A keynote of digital crimes of harassment

In my last post, The New York Times on the digital tools of abuse. I commented on a recent article about abusers adopting technology as a means of harassing their partners. That article chronicled the dangers of reporting the unfamiliar phenomenon of household devices that shut down, speakers that blare, doors that lock and lights that flicker, seemingly of their own accord.

Most ominously for victims of this emerging type of harassment is the fact that women reporting it have been perceived as mentally ill; one woman was even detained for a mental evaluation after she reported that devices in her home were acting outside of her control.

American jurisprudence has a bad case of “blame the victim.” Women who are raped are promiscuous; women who are harassed are crazy. My own experience with technology-based harassment as a victim of real estate mobbing at the hands of an unethical neighborhood watch in northeast Seattle hasn’t been much different. In my case, not only does the crime I describe make me sound crazy; in fact, the “mobbers” have countered my reports and attempted to mislead investigators by telling them I am “paranoid schizophrenic.” This crime takes full advantage of a phenomenon I wrote of in an earlier post, the “Martha Mitchell effect,” in which the truthful reports of a victim or witness are taken for delusion.

Wikipedia notes that it is common for cyberbullies to accuse their victims of harassment. This can be regarded as a keynote of cellphone “mobbing” (bullying) and other forms of cyber-harassment. Given the emerging trend for victims of technology-based harassment to be regarded as mentally ill, I suggest that investigators be made aware of this keynote of a growing predatory and personal crime. Whether investigators are told by a claimed victim that her devices are acting against her or told by those she accuses of harassing her that she is mad as a hatter, investigators must be wary of accusations of mental illness by interested parties or of their own presumptions when they hear unusual victim stories. Frankly, I would hope that investigators who are well trained always question the use of defamation. Based on my experience in this matter, however, I believe that investigators should regard accusations of mental illness or the assumption of mental illness based solely on unusual description as a keynote of the use of digital crime in stalking and harassment.

And since there’s a strong possibility that women are the greatest victims of this presumption that exacerbates an already horrific crime, the police, investigators, mental health professionals, and attorneys  should not only be educated about the phenomenology of technology crimes, they must begin to unlearn their gender bias or at least cultivate awareness of it and learn to refrain from acting on it in their professional capacities. Additionally, rules should be promulgated to stop those who are not licensed mental health professionals—especially attorneys who are apparently permitted to challenge competency at whim—from exceeding their qualifications, making challenges to competency to discredit or intimidate witnesses, or as courtroom strategy.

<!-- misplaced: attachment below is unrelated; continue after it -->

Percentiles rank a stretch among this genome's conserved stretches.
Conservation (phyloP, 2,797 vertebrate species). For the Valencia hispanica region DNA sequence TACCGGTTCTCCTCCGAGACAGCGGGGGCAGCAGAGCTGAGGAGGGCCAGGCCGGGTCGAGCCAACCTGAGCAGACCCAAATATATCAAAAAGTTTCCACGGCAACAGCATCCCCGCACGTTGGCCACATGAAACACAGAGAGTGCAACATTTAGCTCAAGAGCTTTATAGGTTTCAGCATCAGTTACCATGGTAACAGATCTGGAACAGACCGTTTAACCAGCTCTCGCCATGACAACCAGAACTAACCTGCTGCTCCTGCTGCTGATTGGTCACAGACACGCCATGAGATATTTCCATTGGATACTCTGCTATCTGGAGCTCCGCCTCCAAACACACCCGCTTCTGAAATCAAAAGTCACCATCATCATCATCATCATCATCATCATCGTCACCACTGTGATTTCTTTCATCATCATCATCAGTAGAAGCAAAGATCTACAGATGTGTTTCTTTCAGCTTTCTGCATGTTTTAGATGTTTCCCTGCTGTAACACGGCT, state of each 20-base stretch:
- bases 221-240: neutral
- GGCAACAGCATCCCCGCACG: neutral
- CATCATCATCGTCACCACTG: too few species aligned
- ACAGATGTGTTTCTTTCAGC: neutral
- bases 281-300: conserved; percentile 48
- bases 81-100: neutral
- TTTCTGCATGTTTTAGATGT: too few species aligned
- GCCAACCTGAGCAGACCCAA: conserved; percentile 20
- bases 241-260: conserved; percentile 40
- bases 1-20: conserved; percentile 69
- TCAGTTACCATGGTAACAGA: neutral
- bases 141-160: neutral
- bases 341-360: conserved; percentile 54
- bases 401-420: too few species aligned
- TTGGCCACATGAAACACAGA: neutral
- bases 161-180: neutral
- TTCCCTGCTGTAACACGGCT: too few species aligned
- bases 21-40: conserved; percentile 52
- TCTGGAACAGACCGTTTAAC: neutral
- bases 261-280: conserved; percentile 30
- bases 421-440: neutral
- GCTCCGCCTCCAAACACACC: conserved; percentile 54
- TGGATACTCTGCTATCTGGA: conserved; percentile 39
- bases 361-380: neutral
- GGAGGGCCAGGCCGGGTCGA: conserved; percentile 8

The New York Times on the digital tools of abuse

The New York Times article, Thermostats, Locks and Lights: Digital Tools of Domestic Abuse (June 23, 2018) is relevant to real estate and neighbor mobbing. This article describes the growing number of domestic abuse calls reporting the use of technology in domestic violence. A keynote of the abuse is the remote control of in-home devices including air-conditioning, cameras, and speakers. According to victims, the use of internet-connected devices by their abusers was invasive—one called it a form of “jungle warfare” because it was hard to know where the attacks were coming from. This is an integral part of the phenomenology of hacking, drone, and other technology-based attacks.

The tactics likely have universal appeal for the control stalker. Said one victim about her engineer husband, “He controls the lights. He controls the music…. Abusive relationships are about power and control, and he uses technology.” These are tactics that appeal to those who harass people out of their homes, whether or not they are real estate mobbers or a neighborhood watch cum hate group.

Unfortunately, “smart” technology is not required to “invade” a neighbor’s home. Techniques like diversion of video or radio signal, accomplished in the analog world with a directional antenna and in the digital world with little more than a Yagi WiFi antenna, do not require the deployment of smart technology in the home of the victim whose speakers are co-opted. Not to mention the abundant possibilities for directional sound or drones in harassment. As well as being used in real estate, drones are being used in organized crime—for example by Mexican cartels—as well as in private surveillance. I’ve touched on these methods of harassment in other blogs and will try to return to this later, to provide some links.